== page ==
Wes Orshoski and Greg Olliver interview: Lemmy

As the feature-length documentary Lemmy arrives in cinemas, we caught up with directors Wes Orshoski and Greg Olliver to chat about making the film...

Of all the films at the London Film Festival, we particularly warmed to Lemmy, the rock documentary from directors Wes Orshoski and Greg Olliver. And, luckily for us, they were on hand for a chat. So, we grabbed a few minutes of their time, just before they scarpered off for a drink with two members of New Wave of British Heavy Metal group, Girlschool.

Two charming and energetic dudes, they regaled us with a few priceless production anecdotes, including how they got on Lemmy’s good side, what the man himself thought of the film, and how, when they wanted to storm a stage at a Metallica gig, they ignored the band’s managers and asked James Hetfield directly.

You’ve both been involved in the music scene for a long time, as directors and writers. So, how did the Lemmy project come about?

Wes Orshoski: Greg and I were working on another film, and we found ourselves in Dublin, Ireland, and we were working so well together, and we decided “Okay, let’s go to this pub across the street and come up with ideas.”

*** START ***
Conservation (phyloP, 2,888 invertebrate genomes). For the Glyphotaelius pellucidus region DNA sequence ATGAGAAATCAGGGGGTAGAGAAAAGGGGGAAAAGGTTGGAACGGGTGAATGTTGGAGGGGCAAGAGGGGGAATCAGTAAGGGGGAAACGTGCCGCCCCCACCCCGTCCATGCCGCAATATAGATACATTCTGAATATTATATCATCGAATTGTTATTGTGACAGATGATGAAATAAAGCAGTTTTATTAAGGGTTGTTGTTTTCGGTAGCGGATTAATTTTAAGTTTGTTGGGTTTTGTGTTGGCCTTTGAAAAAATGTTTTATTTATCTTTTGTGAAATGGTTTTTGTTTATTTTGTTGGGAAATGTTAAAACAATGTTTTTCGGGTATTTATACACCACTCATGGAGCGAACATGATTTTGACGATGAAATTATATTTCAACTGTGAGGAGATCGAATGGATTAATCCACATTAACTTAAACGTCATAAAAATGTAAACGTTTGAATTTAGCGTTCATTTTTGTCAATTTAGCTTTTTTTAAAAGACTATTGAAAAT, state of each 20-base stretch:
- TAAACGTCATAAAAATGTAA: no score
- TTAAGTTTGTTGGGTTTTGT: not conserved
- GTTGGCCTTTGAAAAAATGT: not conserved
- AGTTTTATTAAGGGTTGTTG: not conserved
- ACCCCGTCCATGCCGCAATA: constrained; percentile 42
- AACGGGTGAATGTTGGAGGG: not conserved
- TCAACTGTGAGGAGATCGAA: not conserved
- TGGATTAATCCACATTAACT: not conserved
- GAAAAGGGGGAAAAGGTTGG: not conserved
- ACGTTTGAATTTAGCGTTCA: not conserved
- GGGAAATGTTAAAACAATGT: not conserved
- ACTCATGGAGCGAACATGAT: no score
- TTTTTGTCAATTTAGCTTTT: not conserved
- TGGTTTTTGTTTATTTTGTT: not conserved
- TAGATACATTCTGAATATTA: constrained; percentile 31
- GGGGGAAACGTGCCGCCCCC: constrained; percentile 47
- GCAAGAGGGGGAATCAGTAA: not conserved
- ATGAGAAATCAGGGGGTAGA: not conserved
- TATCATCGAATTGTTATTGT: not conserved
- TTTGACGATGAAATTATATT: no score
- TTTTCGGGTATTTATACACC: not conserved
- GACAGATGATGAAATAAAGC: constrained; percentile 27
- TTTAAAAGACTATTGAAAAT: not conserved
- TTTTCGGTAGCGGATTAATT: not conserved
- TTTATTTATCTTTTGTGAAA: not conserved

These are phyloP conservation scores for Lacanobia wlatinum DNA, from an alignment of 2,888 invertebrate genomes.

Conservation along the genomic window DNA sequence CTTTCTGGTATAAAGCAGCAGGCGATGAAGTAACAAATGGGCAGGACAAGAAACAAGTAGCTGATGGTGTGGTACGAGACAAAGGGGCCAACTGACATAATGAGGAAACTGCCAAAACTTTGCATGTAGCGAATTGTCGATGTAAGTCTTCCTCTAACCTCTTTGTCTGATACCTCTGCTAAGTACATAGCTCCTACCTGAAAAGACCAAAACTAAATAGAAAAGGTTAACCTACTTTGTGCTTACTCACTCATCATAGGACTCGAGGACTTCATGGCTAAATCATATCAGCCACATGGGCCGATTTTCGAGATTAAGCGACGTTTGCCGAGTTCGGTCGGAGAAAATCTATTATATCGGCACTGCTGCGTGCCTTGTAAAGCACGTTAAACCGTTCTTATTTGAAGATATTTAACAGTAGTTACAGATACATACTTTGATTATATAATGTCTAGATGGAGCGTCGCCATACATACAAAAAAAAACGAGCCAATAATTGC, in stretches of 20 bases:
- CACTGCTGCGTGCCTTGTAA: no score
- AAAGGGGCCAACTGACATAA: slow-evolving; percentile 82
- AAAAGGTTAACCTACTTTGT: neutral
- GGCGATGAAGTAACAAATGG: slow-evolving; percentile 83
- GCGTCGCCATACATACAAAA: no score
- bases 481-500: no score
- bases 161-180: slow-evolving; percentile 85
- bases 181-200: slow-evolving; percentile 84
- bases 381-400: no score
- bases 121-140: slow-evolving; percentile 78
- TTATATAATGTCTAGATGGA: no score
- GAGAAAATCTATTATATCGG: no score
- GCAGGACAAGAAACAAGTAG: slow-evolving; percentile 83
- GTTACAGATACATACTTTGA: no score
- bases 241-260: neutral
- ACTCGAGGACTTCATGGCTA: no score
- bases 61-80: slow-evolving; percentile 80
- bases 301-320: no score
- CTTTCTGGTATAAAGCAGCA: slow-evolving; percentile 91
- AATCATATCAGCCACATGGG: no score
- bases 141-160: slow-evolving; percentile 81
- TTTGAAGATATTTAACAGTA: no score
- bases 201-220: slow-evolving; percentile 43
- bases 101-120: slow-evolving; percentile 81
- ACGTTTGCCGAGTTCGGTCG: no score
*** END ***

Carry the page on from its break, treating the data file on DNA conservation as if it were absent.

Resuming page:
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And the first idea that popped into my head was Lemmy, because I’d just interviewed him for Billboard magazine in the US, and that interview was about the group Head Cat, his side project. And I just kept thinking about it. I kept listening to the record over and over.

Buddy Holly, Carl Perkins, Johnny Cash covers. Man! Lemmy’s such an interesting guy, and he’s a badass. He’s the ultimate rock and roll badass. There’s so many other sides to him.

So, I said, “Greg, I know who we should do a movie on.” That was the only idea we came up with and we just drank for the rest of the night.

Greg Olliver : And when you have a few drinks, you get more courage, and you think things could happen, and we were really lucky that it actually happened. We could have a hundred more ideas, and a hundred of them won’t happen. So, we were really lucky that it fell together instead of apart.

How did you go about organising it, and getting Lemmy on board?

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GO: There was a lot of phonecalls and emails, and showing my work and our work to management, to get them to see that we were decent filmmakers. And basically we auditioned for Lemmy as human beings. So, we went and met him at the Rainbow, in Hollywood, and it was supposed to be like a business meeting. And it was like two minutes of us telling him what we wanted to do and a couple of hours of getting drunk with Lemmy at the Rainbow.